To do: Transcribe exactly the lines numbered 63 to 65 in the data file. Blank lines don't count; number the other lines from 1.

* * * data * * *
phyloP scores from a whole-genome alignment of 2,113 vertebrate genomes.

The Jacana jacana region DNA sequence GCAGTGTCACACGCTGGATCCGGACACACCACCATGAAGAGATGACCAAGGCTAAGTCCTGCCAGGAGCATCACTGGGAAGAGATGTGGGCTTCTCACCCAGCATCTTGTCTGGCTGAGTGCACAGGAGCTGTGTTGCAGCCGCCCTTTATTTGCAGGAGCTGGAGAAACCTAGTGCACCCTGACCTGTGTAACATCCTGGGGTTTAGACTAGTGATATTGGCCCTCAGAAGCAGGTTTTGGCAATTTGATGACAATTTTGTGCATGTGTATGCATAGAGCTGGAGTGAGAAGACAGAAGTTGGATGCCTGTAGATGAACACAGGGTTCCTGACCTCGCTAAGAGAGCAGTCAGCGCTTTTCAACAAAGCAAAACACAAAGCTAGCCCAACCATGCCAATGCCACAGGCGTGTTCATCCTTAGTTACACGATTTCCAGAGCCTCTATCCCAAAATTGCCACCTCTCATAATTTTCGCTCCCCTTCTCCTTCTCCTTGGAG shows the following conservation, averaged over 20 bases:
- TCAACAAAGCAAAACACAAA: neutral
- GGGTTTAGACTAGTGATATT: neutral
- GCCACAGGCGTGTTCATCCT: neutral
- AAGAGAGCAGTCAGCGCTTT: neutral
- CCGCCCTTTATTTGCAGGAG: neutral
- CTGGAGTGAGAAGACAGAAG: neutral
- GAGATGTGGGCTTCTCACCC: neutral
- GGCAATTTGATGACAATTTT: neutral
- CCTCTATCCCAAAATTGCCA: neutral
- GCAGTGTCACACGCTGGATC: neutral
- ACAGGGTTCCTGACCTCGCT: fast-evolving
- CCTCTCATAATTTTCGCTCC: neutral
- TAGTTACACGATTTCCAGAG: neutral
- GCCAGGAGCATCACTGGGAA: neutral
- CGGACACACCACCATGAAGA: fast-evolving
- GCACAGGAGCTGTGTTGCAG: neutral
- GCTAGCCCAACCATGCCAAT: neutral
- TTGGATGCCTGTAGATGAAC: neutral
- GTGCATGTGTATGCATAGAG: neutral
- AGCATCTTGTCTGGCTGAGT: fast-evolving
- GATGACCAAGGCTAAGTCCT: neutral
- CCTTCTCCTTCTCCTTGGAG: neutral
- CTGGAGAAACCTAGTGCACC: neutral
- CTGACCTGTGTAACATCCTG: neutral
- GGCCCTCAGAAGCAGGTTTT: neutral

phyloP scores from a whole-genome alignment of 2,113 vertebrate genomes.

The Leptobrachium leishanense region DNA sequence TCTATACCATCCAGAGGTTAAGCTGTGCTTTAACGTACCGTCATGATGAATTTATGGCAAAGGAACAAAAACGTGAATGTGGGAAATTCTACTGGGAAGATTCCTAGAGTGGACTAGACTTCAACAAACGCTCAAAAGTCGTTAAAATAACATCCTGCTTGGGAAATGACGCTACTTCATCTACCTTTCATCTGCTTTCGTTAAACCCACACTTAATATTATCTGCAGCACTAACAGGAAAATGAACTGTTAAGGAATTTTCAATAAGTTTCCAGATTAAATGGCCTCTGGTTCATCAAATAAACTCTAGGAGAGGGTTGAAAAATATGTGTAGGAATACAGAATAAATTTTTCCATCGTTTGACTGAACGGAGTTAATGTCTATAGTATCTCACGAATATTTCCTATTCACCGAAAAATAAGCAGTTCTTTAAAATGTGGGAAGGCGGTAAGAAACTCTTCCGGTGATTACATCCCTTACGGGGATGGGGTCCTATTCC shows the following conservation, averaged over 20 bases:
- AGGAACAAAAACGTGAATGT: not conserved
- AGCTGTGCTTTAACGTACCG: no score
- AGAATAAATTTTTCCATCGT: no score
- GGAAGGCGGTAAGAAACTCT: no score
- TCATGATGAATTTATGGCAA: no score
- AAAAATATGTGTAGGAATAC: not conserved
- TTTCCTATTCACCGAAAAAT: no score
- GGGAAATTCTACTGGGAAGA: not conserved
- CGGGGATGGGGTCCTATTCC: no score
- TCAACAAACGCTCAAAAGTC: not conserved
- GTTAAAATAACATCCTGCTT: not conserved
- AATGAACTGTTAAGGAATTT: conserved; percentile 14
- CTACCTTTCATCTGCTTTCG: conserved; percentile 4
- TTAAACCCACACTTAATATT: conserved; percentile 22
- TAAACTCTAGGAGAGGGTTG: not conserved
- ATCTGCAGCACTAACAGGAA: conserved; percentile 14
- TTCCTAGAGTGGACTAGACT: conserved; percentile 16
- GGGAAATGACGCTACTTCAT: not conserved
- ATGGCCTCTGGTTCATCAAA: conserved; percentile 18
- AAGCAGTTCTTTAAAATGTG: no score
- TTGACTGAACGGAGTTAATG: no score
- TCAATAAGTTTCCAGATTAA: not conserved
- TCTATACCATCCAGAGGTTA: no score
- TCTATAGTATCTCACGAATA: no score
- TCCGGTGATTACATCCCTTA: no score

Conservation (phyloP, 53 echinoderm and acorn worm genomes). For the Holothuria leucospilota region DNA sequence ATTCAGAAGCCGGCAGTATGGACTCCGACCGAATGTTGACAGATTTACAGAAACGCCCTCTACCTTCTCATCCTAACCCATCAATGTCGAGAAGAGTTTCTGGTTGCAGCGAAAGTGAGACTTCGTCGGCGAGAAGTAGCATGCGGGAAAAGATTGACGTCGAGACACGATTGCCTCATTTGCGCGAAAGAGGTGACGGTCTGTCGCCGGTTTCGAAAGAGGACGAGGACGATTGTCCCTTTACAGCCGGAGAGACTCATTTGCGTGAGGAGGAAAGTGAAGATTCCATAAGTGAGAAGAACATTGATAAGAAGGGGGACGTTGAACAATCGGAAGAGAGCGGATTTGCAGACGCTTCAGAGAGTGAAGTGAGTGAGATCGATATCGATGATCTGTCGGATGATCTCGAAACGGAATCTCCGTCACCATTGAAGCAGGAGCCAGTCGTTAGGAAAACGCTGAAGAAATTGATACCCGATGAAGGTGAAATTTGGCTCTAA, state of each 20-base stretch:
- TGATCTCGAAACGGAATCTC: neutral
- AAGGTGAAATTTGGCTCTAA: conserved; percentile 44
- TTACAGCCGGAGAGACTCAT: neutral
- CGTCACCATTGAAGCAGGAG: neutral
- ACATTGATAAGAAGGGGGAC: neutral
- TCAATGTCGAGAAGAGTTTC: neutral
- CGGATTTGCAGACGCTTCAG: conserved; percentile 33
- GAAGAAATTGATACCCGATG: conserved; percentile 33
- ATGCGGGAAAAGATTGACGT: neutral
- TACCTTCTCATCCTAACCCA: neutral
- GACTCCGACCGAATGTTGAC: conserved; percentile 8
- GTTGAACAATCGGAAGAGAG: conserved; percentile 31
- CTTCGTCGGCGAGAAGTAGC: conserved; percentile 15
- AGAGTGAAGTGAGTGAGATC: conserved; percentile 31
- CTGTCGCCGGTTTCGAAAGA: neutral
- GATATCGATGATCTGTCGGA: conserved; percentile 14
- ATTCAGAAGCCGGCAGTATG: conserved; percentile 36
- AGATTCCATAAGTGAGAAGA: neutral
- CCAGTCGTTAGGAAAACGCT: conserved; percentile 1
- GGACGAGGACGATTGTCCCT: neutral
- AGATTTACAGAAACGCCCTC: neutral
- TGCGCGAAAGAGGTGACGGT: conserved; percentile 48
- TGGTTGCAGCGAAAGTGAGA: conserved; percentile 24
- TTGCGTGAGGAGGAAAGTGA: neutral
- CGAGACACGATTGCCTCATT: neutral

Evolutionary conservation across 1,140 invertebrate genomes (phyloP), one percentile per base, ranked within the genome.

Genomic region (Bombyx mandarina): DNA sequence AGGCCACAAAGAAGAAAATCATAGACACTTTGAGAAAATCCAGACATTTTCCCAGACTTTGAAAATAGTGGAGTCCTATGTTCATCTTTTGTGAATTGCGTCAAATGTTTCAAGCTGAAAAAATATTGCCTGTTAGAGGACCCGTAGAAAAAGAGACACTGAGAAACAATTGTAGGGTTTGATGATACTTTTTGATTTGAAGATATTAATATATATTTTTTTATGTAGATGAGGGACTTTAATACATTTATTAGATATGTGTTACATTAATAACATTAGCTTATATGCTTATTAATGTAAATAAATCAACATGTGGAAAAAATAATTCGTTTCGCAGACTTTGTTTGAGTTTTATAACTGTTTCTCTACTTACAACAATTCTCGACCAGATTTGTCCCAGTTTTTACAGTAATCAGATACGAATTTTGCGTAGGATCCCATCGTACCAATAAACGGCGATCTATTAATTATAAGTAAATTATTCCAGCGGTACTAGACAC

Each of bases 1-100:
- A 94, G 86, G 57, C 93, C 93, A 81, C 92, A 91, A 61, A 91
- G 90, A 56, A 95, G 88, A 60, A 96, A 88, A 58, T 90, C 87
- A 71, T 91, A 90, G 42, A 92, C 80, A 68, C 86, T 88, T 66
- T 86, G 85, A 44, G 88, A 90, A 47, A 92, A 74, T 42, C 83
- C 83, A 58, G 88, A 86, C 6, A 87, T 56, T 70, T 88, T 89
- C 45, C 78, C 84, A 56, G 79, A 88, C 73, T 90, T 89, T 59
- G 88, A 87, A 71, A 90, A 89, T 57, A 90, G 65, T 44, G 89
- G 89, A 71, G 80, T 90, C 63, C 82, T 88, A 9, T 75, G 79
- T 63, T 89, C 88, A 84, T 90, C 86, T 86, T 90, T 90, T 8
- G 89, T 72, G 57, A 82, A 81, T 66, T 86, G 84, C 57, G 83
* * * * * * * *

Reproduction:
- GAAGAAATTGATACCCGATG: conserved; percentile 33
- ATGCGGGAAAAGATTGACGT: neutral
- TACCTTCTCATCCTAACCCA: neutral